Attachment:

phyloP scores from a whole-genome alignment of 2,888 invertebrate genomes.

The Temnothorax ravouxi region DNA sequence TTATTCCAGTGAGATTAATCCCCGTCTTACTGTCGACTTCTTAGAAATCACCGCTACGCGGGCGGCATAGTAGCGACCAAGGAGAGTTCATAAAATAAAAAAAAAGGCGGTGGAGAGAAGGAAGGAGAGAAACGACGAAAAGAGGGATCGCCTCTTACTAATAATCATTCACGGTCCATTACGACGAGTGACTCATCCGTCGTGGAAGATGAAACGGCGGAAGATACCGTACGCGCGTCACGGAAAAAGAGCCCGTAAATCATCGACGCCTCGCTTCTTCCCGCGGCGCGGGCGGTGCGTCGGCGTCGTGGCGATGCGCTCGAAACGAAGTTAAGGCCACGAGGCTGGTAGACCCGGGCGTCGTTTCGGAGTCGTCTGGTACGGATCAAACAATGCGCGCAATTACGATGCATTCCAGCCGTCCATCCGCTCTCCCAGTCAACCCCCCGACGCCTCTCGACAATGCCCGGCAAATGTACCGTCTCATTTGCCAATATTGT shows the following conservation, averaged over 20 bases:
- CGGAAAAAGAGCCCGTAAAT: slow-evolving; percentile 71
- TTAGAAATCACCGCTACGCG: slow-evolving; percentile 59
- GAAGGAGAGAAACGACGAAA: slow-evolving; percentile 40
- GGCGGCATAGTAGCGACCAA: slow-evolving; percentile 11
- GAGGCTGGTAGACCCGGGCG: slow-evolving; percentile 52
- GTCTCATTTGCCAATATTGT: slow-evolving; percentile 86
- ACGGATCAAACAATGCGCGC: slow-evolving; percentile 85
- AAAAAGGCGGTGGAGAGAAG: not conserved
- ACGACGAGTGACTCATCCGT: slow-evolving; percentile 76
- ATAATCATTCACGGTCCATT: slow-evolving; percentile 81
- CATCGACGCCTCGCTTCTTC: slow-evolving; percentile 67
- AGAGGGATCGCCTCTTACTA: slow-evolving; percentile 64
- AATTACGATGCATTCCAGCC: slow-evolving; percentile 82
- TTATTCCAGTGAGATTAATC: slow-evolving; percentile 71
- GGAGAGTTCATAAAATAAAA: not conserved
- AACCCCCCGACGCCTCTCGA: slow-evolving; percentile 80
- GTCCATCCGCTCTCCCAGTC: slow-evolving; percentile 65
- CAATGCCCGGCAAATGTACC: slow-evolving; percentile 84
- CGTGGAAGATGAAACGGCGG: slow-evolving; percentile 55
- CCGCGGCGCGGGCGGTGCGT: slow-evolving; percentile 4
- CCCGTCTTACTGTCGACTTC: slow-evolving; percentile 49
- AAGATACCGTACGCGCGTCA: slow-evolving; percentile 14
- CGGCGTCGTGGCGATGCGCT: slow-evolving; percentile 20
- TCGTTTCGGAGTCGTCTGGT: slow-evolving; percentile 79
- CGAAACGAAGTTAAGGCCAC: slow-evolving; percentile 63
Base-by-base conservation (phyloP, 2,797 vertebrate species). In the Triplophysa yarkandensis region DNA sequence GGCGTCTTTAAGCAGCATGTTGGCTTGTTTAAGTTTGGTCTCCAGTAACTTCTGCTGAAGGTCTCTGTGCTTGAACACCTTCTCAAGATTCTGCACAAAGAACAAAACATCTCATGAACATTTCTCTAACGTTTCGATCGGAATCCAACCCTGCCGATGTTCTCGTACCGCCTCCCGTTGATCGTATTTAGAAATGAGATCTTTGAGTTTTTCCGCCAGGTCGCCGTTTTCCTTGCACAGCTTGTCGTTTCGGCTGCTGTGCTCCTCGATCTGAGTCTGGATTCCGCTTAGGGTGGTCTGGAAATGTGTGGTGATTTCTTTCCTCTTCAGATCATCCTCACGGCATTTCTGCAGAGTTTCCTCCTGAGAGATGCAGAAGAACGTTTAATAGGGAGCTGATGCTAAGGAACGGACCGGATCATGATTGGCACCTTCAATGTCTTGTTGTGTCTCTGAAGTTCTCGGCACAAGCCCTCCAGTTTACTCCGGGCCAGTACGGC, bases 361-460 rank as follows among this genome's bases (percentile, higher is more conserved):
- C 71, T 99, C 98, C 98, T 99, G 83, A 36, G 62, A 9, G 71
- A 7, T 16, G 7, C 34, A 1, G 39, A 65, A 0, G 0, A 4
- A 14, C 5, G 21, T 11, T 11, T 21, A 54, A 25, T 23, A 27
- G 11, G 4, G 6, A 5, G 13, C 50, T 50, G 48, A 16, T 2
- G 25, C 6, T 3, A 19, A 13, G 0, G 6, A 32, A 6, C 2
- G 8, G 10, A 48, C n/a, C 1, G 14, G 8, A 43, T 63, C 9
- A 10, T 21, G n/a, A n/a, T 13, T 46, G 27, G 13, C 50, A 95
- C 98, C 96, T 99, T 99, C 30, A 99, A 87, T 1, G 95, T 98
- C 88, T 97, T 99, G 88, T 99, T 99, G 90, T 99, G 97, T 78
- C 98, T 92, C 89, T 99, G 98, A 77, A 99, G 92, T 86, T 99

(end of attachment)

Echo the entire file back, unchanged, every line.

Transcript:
phyloP scores from a whole-genome alignment of 2,888 invertebrate genomes.

The Temnothorax ravouxi region DNA sequence TTATTCCAGTGAGATTAATCCCCGTCTTACTGTCGACTTCTTAGAAATCACCGCTACGCGGGCGGCATAGTAGCGACCAAGGAGAGTTCATAAAATAAAAAAAAAGGCGGTGGAGAGAAGGAAGGAGAGAAACGACGAAAAGAGGGATCGCCTCTTACTAATAATCATTCACGGTCCATTACGACGAGTGACTCATCCGTCGTGGAAGATGAAACGGCGGAAGATACCGTACGCGCGTCACGGAAAAAGAGCCCGTAAATCATCGACGCCTCGCTTCTTCCCGCGGCGCGGGCGGTGCGTCGGCGTCGTGGCGATGCGCTCGAAACGAAGTTAAGGCCACGAGGCTGGTAGACCCGGGCGTCGTTTCGGAGTCGTCTGGTACGGATCAAACAATGCGCGCAATTACGATGCATTCCAGCCGTCCATCCGCTCTCCCAGTCAACCCCCCGACGCCTCTCGACAATGCCCGGCAAATGTACCGTCTCATTTGCCAATATTGT shows the following conservation, averaged over 20 bases:
- CGGAAAAAGAGCCCGTAAAT: slow-evolving; percentile 71
- TTAGAAATCACCGCTACGCG: slow-evolving; percentile 59
- GAAGGAGAGAAACGACGAAA: slow-evolving; percentile 40
- GGCGGCATAGTAGCGACCAA: slow-evolving; percentile 11
- GAGGCTGGTAGACCCGGGCG: slow-evolving; percentile 52
- GTCTCATTTGCCAATATTGT: slow-evolving; percentile 86
- ACGGATCAAACAATGCGCGC: slow-evolving; percentile 85
- AAAAAGGCGGTGGAGAGAAG: not conserved
- ACGACGAGTGACTCATCCGT: slow-evolving; percentile 76
- ATAATCATTCACGGTCCATT: slow-evolving; percentile 81
- CATCGACGCCTCGCTTCTTC: slow-evolving; percentile 67
- AGAGGGATCGCCTCTTACTA: slow-evolving; percentile 64
- AATTACGATGCATTCCAGCC: slow-evolving; percentile 82
- TTATTCCAGTGAGATTAATC: slow-evolving; percentile 71
- GGAGAGTTCATAAAATAAAA: not conserved
- AACCCCCCGACGCCTCTCGA: slow-evolving; percentile 80
- GTCCATCCGCTCTCCCAGTC: slow-evolving; percentile 65
- CAATGCCCGGCAAATGTACC: slow-evolving; percentile 84
- CGTGGAAGATGAAACGGCGG: slow-evolving; percentile 55
- CCGCGGCGCGGGCGGTGCGT: slow-evolving; percentile 4
- CCCGTCTTACTGTCGACTTC: slow-evolving; percentile 49
- AAGATACCGTACGCGCGTCA: slow-evolving; percentile 14
- CGGCGTCGTGGCGATGCGCT: slow-evolving; percentile 20
- TCGTTTCGGAGTCGTCTGGT: slow-evolving; percentile 79
- CGAAACGAAGTTAAGGCCAC: slow-evolving; percentile 63
Base-by-base conservation (phyloP, 2,797 vertebrate species). In the Triplophysa yarkandensis region DNA sequence GGCGTCTTTAAGCAGCATGTTGGCTTGTTTAAGTTTGGTCTCCAGTAACTTCTGCTGAAGGTCTCTGTGCTTGAACACCTTCTCAAGATTCTGCACAAAGAACAAAACATCTCATGAACATTTCTCTAACGTTTCGATCGGAATCCAACCCTGCCGATGTTCTCGTACCGCCTCCCGTTGATCGTATTTAGAAATGAGATCTTTGAGTTTTTCCGCCAGGTCGCCGTTTTCCTTGCACAGCTTGTCGTTTCGGCTGCTGTGCTCCTCGATCTGAGTCTGGATTCCGCTTAGGGTGGTCTGGAAATGTGTGGTGATTTCTTTCCTCTTCAGATCATCCTCACGGCATTTCTGCAGAGTTTCCTCCTGAGAGATGCAGAAGAACGTTTAATAGGGAGCTGATGCTAAGGAACGGACCGGATCATGATTGGCACCTTCAATGTCTTGTTGTGTCTCTGAAGTTCTCGGCACAAGCCCTCCAGTTTACTCCGGGCCAGTACGGC, bases 361-460 rank as follows among this genome's bases (percentile, higher is more conserved):
- C 71, T 99, C 98, C 98, T 99, G 83, A 36, G 62, A 9, G 71
- A 7, T 16, G 7, C 34, A 1, G 39, A 65, A 0, G 0, A 4
- A 14, C 5, G 21, T 11, T 11, T 21, A 54, A 25, T 23, A 27
- G 11, G 4, G 6, A 5, G 13, C 50, T 50, G 48, A 16, T 2
- G 25, C 6, T 3, A 19, A 13, G 0, G 6, A 32, A 6, C 2
- G 8, G 10, A 48, C n/a, C 1, G 14, G 8, A 43, T 63, C 9
- A 10, T 21, G n/a, A n/a, T 13, T 46, G 27, G 13, C 50, A 95
- C 98, C 96, T 99, T 99, C 30, A 99, A 87, T 1, G 95, T 98
- C 88, T 97, T 99, G 88, T 99, T 99, G 90, T 99, G 97, T 78
- C 98, T 92, C 89, T 99, G 98, A 77, A 99, G 92, T 86, T 99